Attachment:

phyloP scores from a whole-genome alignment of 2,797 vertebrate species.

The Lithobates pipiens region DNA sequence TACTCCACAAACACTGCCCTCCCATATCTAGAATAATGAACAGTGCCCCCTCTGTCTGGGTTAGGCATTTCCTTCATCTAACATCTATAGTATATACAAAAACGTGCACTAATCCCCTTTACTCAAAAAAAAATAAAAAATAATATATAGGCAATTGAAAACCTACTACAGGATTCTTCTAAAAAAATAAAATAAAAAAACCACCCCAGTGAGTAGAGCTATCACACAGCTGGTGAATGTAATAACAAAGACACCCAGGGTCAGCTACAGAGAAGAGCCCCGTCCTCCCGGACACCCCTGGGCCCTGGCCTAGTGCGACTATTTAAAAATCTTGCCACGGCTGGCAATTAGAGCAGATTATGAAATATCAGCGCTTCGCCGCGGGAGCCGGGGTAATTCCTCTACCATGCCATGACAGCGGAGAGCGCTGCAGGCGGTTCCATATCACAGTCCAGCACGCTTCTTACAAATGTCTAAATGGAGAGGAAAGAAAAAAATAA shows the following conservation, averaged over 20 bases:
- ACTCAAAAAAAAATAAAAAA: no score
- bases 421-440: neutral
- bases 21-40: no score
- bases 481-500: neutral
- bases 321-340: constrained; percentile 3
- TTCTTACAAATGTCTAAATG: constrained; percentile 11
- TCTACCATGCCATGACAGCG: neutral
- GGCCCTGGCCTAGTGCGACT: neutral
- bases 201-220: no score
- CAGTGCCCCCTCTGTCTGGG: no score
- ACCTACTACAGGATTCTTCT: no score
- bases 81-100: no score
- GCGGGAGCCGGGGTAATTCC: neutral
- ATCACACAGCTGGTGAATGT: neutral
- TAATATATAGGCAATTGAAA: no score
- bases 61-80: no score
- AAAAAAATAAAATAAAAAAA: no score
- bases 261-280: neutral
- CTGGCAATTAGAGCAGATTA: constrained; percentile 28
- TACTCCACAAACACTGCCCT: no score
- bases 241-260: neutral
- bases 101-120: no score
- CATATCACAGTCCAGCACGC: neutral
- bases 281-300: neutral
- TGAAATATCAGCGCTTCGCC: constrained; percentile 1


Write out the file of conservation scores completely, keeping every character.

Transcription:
phyloP scores from a whole-genome alignment of 2,797 vertebrate species.

The Lithobates pipiens region DNA sequence TACTCCACAAACACTGCCCTCCCATATCTAGAATAATGAACAGTGCCCCCTCTGTCTGGGTTAGGCATTTCCTTCATCTAACATCTATAGTATATACAAAAACGTGCACTAATCCCCTTTACTCAAAAAAAAATAAAAAATAATATATAGGCAATTGAAAACCTACTACAGGATTCTTCTAAAAAAATAAAATAAAAAAACCACCCCAGTGAGTAGAGCTATCACACAGCTGGTGAATGTAATAACAAAGACACCCAGGGTCAGCTACAGAGAAGAGCCCCGTCCTCCCGGACACCCCTGGGCCCTGGCCTAGTGCGACTATTTAAAAATCTTGCCACGGCTGGCAATTAGAGCAGATTATGAAATATCAGCGCTTCGCCGCGGGAGCCGGGGTAATTCCTCTACCATGCCATGACAGCGGAGAGCGCTGCAGGCGGTTCCATATCACAGTCCAGCACGCTTCTTACAAATGTCTAAATGGAGAGGAAAGAAAAAAATAA shows the following conservation, averaged over 20 bases:
- ACTCAAAAAAAAATAAAAAA: no score
- bases 421-440: neutral
- bases 21-40: no score
- bases 481-500: neutral
- bases 321-340: constrained; percentile 3
- TTCTTACAAATGTCTAAATG: constrained; percentile 11
- TCTACCATGCCATGACAGCG: neutral
- GGCCCTGGCCTAGTGCGACT: neutral
- bases 201-220: no score
- CAGTGCCCCCTCTGTCTGGG: no score
- ACCTACTACAGGATTCTTCT: no score
- bases 81-100: no score
- GCGGGAGCCGGGGTAATTCC: neutral
- ATCACACAGCTGGTGAATGT: neutral
- TAATATATAGGCAATTGAAA: no score
- bases 61-80: no score
- AAAAAAATAAAATAAAAAAA: no score
- bases 261-280: neutral
- CTGGCAATTAGAGCAGATTA: constrained; percentile 28
- TACTCCACAAACACTGCCCT: no score
- bases 241-260: neutral
- bases 101-120: no score
- CATATCACAGTCCAGCACGC: neutral
- bases 281-300: neutral
- TGAAATATCAGCGCTTCGCC: constrained; percentile 1